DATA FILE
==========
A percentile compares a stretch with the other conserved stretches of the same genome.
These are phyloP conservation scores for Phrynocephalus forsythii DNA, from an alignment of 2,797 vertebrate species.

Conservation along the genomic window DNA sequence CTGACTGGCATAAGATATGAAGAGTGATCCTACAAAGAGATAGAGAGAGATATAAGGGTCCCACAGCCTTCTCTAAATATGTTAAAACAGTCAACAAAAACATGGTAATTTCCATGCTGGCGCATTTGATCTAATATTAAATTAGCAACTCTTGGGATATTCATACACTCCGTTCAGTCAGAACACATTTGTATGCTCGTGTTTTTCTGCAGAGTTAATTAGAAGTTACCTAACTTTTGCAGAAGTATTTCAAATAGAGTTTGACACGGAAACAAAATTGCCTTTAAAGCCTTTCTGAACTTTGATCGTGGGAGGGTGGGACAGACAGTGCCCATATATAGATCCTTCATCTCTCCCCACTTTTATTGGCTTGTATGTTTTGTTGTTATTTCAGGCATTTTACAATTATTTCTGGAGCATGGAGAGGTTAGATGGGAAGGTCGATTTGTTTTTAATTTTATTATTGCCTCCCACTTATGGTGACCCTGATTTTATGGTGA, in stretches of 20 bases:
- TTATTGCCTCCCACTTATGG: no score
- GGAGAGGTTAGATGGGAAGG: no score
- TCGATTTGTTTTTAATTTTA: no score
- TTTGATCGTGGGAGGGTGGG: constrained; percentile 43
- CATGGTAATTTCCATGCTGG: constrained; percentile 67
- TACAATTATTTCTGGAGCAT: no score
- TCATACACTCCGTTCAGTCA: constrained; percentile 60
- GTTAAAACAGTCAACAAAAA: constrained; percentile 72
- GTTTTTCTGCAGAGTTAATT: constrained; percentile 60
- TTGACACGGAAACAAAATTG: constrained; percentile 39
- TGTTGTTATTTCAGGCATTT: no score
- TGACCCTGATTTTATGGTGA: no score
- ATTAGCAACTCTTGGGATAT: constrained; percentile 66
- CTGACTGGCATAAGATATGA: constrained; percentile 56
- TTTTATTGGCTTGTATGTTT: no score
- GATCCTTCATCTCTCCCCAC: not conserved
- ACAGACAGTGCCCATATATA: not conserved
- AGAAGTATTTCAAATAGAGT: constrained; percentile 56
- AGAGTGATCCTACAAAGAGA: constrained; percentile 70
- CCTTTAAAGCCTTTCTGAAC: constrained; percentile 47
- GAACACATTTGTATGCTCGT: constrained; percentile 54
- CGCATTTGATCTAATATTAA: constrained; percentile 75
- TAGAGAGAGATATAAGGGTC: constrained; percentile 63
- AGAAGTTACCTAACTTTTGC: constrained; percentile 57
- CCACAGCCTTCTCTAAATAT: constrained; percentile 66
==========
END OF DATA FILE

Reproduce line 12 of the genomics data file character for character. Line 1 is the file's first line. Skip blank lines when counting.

- GTTTTTCTGCAGAGTTAATT: constrained; percentile 60